Richard Cockerill’s team fought with determination and no little skill, but the most impressive element of their play over the piece was their defence. But they also had the odd costly mistake at the back, notably when they conceded a try at the start of the second half, and in the end that was the difference between the sides.
The two teams had met just once before, in the quarter-finals of the Challenge Cup three years ago, when the French club went home with a 32-22 victory. There had been substantial changes in personnel on both sides since then, but while Edinburgh have become gradually more expansive, La Rochelle’s game plan remains very similar to what it was in 2017: try to steamroller the opposition into submission up front.
In anticipation of that forward onslaught, Cockerill had instructed his players to move play around as much as possible in a bid to tire out the French team’s heavyweights.
“The ball-in-play time is nearly ten minutes less in the Top14 than in the Pro14, so it’s important to move big guys like [Uini] Atonio as they are very good at what they do,” the coach had explained after announcing his team on Friday.
“We want to get them away from that comfort zone and move them around the field and create opportunities through fatigue, and get our most dangerous players trying to pick their forwards off in phase play. Physically we have to be at our best, as the set piece is always going to be critical.”
Yet for all their best-laid plans, the home side were under pressure right from kick-off, and they needed a massive scrum against the head from the five-metre line to get them out of trouble. The Edinburgh defence held up well on several occasions after that, and there were promising signs in counter-attack too, but eventually it was the visitors who scored first through a superbly struck Jules Plisson penalty from the halfway line.
That 12th-minute kick was the only score of the first quarter, although La Rochelle did come desperately close to extending their lead after Blair Kinghorn had fielded a high ball well but then thrown a loose pass. When the French attack gathered, the line appeared at their mercy, but Bill Mata put in a vital tackle. Referee Luke Pearce reviewed the incident to see if the Fijian No 8 had made contact early, but the ruling was no foul play.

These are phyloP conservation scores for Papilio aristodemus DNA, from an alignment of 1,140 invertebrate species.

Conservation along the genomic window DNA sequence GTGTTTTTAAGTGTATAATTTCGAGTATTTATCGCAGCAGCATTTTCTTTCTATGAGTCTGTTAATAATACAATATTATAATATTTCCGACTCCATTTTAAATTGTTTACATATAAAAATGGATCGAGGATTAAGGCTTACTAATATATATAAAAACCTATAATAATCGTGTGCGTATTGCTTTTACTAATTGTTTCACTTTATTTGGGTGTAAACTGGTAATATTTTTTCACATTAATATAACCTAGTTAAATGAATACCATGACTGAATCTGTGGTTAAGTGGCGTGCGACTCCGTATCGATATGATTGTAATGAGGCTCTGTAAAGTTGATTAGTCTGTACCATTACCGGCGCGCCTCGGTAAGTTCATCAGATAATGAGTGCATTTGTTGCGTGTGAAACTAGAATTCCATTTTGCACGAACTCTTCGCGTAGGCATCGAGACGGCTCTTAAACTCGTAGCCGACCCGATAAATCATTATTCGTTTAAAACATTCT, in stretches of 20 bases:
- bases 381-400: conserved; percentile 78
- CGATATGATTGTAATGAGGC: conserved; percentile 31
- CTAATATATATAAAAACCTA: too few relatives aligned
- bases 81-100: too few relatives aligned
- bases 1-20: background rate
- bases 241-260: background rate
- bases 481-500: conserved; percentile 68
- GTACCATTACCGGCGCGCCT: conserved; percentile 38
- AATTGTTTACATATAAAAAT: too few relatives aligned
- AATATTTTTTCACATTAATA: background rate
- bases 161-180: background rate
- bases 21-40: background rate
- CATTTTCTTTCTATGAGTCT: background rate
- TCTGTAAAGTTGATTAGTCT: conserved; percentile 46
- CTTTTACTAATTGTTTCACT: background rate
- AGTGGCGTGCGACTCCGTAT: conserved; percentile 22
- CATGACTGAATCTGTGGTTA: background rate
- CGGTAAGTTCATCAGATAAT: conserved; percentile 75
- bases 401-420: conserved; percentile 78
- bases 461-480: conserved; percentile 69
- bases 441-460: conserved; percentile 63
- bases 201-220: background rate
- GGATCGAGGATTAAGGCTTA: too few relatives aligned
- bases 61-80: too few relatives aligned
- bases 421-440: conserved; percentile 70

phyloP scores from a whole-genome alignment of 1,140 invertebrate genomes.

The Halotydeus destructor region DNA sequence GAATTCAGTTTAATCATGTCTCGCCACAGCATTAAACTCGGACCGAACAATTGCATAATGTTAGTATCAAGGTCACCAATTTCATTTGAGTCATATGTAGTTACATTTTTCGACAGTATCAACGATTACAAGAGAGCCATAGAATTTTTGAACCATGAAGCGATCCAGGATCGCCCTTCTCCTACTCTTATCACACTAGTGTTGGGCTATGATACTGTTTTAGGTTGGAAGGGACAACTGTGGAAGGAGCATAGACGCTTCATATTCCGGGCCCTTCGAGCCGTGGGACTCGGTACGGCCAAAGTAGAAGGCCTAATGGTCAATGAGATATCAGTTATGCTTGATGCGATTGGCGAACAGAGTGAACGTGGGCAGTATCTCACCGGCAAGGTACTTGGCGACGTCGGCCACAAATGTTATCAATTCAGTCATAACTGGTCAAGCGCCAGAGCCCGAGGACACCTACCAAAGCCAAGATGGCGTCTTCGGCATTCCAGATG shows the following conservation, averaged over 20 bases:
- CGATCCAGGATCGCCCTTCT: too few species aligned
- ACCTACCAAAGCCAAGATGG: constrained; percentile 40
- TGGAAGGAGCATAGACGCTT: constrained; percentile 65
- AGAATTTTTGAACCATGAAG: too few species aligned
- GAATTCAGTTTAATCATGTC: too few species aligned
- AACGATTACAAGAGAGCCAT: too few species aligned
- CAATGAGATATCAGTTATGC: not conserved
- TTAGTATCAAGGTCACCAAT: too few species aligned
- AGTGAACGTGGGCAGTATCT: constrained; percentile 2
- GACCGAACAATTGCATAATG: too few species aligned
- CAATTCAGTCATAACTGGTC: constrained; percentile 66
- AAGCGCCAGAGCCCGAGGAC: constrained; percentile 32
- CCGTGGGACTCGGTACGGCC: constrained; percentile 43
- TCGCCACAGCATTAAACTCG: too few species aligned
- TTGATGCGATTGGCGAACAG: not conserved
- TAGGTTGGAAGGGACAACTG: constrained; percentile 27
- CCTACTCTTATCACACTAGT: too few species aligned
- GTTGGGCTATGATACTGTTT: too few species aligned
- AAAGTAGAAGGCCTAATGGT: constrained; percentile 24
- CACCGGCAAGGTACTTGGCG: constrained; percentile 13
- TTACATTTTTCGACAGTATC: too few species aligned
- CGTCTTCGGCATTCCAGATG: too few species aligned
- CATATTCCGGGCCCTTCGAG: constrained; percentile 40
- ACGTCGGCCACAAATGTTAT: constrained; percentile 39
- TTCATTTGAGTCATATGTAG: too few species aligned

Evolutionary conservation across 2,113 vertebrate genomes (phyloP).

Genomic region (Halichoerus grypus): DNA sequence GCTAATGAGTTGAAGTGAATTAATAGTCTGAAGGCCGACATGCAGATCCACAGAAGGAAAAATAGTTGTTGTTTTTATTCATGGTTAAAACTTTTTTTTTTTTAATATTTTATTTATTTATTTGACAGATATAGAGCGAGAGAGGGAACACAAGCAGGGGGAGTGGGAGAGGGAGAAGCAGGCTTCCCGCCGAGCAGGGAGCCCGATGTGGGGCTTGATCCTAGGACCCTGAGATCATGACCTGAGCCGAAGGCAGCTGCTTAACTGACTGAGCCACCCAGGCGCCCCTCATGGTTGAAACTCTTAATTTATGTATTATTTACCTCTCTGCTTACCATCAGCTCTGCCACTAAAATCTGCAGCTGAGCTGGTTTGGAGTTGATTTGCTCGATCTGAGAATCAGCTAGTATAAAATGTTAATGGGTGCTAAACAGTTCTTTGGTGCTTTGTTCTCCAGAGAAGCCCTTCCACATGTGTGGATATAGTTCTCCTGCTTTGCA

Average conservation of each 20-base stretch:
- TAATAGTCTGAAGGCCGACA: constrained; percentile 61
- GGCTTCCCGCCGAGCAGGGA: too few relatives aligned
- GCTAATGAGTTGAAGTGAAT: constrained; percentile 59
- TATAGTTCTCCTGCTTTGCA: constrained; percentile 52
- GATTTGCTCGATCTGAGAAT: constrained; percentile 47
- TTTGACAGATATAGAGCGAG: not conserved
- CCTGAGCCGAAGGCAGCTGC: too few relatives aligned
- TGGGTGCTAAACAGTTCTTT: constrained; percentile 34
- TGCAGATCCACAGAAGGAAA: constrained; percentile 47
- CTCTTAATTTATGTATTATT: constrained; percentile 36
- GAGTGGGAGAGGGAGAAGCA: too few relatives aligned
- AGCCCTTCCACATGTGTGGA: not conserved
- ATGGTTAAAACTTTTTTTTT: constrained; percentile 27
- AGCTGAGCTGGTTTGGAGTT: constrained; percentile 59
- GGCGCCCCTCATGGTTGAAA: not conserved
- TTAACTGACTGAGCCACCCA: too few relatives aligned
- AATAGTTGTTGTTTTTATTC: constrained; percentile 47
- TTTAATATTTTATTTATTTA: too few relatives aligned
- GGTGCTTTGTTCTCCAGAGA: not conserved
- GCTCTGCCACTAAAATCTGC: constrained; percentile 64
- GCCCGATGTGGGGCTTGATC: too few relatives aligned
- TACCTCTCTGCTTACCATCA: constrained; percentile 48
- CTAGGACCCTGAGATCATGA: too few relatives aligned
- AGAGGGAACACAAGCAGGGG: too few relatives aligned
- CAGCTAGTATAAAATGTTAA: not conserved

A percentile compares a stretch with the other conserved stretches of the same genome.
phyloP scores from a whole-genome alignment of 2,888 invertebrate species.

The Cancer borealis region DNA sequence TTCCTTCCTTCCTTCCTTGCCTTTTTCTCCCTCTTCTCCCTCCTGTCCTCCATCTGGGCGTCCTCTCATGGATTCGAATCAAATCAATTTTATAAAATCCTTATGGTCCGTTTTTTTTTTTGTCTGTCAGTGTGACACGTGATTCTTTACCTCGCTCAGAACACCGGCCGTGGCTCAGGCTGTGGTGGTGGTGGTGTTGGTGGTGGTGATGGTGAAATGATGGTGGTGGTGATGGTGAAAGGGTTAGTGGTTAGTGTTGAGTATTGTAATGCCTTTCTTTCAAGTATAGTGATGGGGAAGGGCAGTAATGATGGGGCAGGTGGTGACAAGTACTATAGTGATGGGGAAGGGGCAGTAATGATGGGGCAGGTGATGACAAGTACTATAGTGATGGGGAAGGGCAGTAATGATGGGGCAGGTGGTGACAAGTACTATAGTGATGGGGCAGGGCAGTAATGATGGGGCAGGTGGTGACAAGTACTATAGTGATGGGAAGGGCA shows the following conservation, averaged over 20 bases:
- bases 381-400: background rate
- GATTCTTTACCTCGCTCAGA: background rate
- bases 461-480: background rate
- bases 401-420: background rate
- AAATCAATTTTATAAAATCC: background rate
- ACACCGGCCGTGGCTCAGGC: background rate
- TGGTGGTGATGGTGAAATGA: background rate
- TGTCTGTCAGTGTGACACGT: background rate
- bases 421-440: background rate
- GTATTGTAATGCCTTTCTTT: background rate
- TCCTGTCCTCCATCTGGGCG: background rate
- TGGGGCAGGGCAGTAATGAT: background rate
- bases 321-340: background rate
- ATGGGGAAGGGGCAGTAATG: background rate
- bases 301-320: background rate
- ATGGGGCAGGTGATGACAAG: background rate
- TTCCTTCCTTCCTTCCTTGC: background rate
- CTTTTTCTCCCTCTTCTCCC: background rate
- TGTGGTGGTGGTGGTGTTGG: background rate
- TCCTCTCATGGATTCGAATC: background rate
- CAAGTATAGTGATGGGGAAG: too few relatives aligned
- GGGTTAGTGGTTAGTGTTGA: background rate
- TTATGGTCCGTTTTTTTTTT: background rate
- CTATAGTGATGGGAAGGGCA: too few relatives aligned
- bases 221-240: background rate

Captain Stuart McInally then emulated his colleague with a magnificent tackle in the left corner on Tawera Kerr-Barlow. The scrum-half had seemed certain to score, but the hooker took him down and slid him into touch in one smooth movement.
In the end, though, the pressure told and La Rochelle claimed the try they had been threatening almost since kick-off. Full-back Jeremy Sinzelle made the difference by coming into the line, and with the home defence disjointed, left-winger Raymond Rhule had little difficulty in finishing off. Plisson’s missed conversion attempt sounded no more than a minor note of encouragement for an Edinburgh team who had done nothing up to that point to threaten the French line.
Some sort of fightback was needed before half-time, and it came five minutes from the break when La Rochelle strayed offside and Jaco van der Walt was on target with the penalty from right in front of the posts. A lengthy advantage had given Mata, among others, the chance to go for the line, but there was no breaking down a brutally efficient defence.
Plisson had another penalty attempt from the halfway line in the final seconds, but fell well short. The 8-3 halftime deficit flattered Edinburgh, but they were still within touching distance. To get back on terms in the second half they knew they had to stick to Cockerill’s game plan and keep moving La Rochelle around, in the hope that they would in the end prove themselves to be fitter.
Plisson did not reappear for the second half because of injury, but the loss of their playmaker did nothing to throw La Rochelle, who extended their lead within three minutes of the restart. Some indecision in the Edinburgh back line as Henry Pyrgos miscued a high ball allowed the French attack to kick on, Sinzelle gathered, and he had the strength to force his way over with a couple of defenders on his back to make it 13-3. Substitute Ihaia West missed the conversion, but it was a very ominous start to the half all the same.
Edinburgh opted to gamble when given a very kickable penalty, sending the ball to touch, and their adventure was rewarded when Blair Kinghorn won the race to touch down after Chris Dean had chipped through. Van der Walt missed the conversion attempt to leave the gap at five points.
Simon Berghan, Magnus Bradbury and then Rory Sutherland all came on to shore up the home pack, but La Rochelle continued to hold the upper hand. With quarter of an hour to go, West missed a penalty that would have denied Edinburgh even a losing bonus point.
Encouraged by that let-off, the home team fought hard in the closing stages in search of the full score that would give them a win against the odds. Five minutes from time they sent another two penalties to touch, but the French defence held firm.